Traditional Holiday Foods from Around the World
It’s the most wonderful time of the year, The Holidays! A time to surround yourself with loved ones, exchange gifts and eat, drink and be merry.
Now, whether you are celebrating Christmas, Kwanzaa, or Hanukkah, what to eat and drink is certainly one of the most important decisions to be made, with people often planning out what spread they’re going to put on weeks in advance.
Traditions for each holiday vary all over the world, let’s take Christmas, for example. While in the United States celebrations are held around a Christmas tree with hot mulled wine, and hopes for a white snowy Christmas, over in Australia, they celebrate Christmas in the height of their summer, usually heading to the beach or going camping and they decorate a ‘Christmas Bush’ instead of a tree.
With the traditions differing from country to country, it stands to reason that the food does too. So let’s take a look at the most popular foods across the globe.
United Kingdom – Christmas Pudding
About The Dish:
Christmas Pudding, otherwise known as plum pudding or figgy pudding – is, without doubt, one of the most famous traditional holiday dishes in the country. Every family who makes it typically has their own recipe for it, which is then passed down through the generations.
It is said a Christmas Pudding should have 13 ingredients that represent the 12 disciples and Jesus. These ingredients typically include currants, raisins, brown sugar, suet, orange peel, lemon peel, citron, breadcrumbs, flour, mixed spices, eggs, milk and brandy.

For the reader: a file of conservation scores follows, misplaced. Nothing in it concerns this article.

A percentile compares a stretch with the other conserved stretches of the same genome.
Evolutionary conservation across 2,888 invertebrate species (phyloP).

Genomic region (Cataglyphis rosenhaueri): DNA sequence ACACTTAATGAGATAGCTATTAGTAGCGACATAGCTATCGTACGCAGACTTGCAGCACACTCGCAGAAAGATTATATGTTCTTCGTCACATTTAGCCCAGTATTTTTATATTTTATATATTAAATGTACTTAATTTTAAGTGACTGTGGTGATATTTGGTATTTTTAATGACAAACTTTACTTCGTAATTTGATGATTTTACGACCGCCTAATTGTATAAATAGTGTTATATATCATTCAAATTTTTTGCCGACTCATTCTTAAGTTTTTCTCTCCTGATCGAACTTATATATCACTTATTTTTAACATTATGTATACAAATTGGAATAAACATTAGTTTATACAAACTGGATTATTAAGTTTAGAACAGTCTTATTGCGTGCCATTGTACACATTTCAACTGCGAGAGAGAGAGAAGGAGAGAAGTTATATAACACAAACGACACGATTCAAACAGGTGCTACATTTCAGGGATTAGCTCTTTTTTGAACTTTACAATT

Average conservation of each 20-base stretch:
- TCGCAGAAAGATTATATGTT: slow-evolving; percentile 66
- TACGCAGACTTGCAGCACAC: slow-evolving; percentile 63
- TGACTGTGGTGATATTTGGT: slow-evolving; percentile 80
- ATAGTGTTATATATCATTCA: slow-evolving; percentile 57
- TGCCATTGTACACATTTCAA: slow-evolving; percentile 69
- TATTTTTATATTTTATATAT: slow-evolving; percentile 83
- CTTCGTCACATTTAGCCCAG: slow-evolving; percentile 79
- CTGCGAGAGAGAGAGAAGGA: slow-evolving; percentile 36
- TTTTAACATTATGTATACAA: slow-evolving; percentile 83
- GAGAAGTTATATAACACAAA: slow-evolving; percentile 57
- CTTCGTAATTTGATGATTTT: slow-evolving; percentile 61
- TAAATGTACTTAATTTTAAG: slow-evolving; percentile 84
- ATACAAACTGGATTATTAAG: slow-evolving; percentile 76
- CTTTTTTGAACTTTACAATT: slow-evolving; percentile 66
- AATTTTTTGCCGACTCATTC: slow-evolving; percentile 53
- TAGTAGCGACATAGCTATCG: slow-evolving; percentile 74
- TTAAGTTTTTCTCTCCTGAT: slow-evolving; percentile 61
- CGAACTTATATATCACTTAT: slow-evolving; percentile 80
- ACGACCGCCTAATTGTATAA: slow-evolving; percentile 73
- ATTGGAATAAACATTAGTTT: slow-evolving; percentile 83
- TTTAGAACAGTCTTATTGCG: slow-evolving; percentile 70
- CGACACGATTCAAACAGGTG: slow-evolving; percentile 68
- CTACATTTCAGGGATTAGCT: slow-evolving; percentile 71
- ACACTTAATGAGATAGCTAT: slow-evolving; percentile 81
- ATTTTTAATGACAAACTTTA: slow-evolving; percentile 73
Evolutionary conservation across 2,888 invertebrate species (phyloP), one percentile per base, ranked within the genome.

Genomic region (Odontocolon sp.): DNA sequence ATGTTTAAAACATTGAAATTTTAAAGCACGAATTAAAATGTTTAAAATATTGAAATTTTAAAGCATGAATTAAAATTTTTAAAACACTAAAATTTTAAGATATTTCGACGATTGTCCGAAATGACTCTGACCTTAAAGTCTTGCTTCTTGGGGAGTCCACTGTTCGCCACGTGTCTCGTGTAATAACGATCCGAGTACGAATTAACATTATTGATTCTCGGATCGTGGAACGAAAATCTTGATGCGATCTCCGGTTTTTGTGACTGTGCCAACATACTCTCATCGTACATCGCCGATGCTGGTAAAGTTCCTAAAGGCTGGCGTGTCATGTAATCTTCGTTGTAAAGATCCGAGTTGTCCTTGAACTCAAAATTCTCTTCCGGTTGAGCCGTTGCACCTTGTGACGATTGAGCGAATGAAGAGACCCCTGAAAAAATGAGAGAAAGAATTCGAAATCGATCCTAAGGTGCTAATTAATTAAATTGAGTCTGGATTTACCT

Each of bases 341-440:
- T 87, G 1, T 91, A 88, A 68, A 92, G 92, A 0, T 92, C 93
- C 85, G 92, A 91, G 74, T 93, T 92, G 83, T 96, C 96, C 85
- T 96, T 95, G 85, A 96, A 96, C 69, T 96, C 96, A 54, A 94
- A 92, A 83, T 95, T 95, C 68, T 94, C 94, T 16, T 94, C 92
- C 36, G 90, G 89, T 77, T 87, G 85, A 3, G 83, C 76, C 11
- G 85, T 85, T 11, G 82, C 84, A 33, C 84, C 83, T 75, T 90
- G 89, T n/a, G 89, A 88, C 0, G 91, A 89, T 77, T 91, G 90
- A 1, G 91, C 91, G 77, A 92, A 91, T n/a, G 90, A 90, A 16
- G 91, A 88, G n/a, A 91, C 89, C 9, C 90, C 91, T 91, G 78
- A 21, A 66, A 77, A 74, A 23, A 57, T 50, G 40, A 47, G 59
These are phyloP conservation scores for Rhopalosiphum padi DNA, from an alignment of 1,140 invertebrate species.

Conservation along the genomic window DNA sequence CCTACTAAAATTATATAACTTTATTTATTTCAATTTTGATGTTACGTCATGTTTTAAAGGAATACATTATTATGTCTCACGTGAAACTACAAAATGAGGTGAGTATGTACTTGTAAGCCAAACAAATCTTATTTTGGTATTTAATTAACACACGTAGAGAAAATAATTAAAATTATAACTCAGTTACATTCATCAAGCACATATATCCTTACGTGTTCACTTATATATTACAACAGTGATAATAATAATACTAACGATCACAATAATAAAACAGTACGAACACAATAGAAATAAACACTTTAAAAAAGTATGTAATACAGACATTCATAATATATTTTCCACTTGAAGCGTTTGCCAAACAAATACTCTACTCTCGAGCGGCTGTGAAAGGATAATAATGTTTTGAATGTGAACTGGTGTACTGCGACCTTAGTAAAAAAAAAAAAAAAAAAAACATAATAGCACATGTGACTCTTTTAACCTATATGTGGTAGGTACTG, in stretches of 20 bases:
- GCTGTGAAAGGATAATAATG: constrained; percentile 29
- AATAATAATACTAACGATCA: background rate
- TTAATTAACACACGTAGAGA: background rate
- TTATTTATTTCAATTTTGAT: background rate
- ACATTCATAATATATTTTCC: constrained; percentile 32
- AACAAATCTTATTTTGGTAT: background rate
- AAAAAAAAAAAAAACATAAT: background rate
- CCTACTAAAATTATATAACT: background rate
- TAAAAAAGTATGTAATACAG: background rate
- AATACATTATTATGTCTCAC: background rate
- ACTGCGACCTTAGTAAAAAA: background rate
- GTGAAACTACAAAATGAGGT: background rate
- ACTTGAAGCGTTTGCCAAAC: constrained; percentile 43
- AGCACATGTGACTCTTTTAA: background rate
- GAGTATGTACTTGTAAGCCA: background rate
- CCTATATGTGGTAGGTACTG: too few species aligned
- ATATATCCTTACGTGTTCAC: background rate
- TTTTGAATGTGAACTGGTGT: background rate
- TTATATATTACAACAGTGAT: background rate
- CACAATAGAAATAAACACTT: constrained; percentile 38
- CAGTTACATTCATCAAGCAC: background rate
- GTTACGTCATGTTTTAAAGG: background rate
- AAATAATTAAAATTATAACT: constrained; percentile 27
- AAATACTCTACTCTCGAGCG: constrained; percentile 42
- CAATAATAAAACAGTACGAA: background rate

There is also other symbolism in this dessert, The pudding is topped with holly which represents a crown of thorns and it is then doused in Brandy and set alight which symbolizes the passion of Christ.
History of the Dish:
The Christmas Pudding’s history starts in the early 15th century and it was quite different from the fruit-laden dessert we know and love today. It was known as ‘plum pottage’, and it was a savory mixture laden with meat and vegetables served at the start of a meal. Of course, the “plum” was a term for the dried fruit used in the mixture, usually currants and raisins, other candied or preserved fruit would be added when they were available. While Fruit seems like an odd choice for this concoction it was used as a preservative.
It was in the 16th century when dried fruit was much more readily available that the pudding transitioned from a savory snack to a sweet treat. By the mid-1600’s Christmas Pudding was synonymous with Christmas, then Oliver Cromwell came to power and in 1647 he had it banned alongside many other Christmas symbols such as carol singing and nativity scenes. Cromwell was a puritan, meaning that he sought to ‘purify’ the Church of England of Roman Catholic practices. Luckily for Pud lovers everywhere, the Puritans were deposed in 1660 and all merry-making Christmas traditions were restored!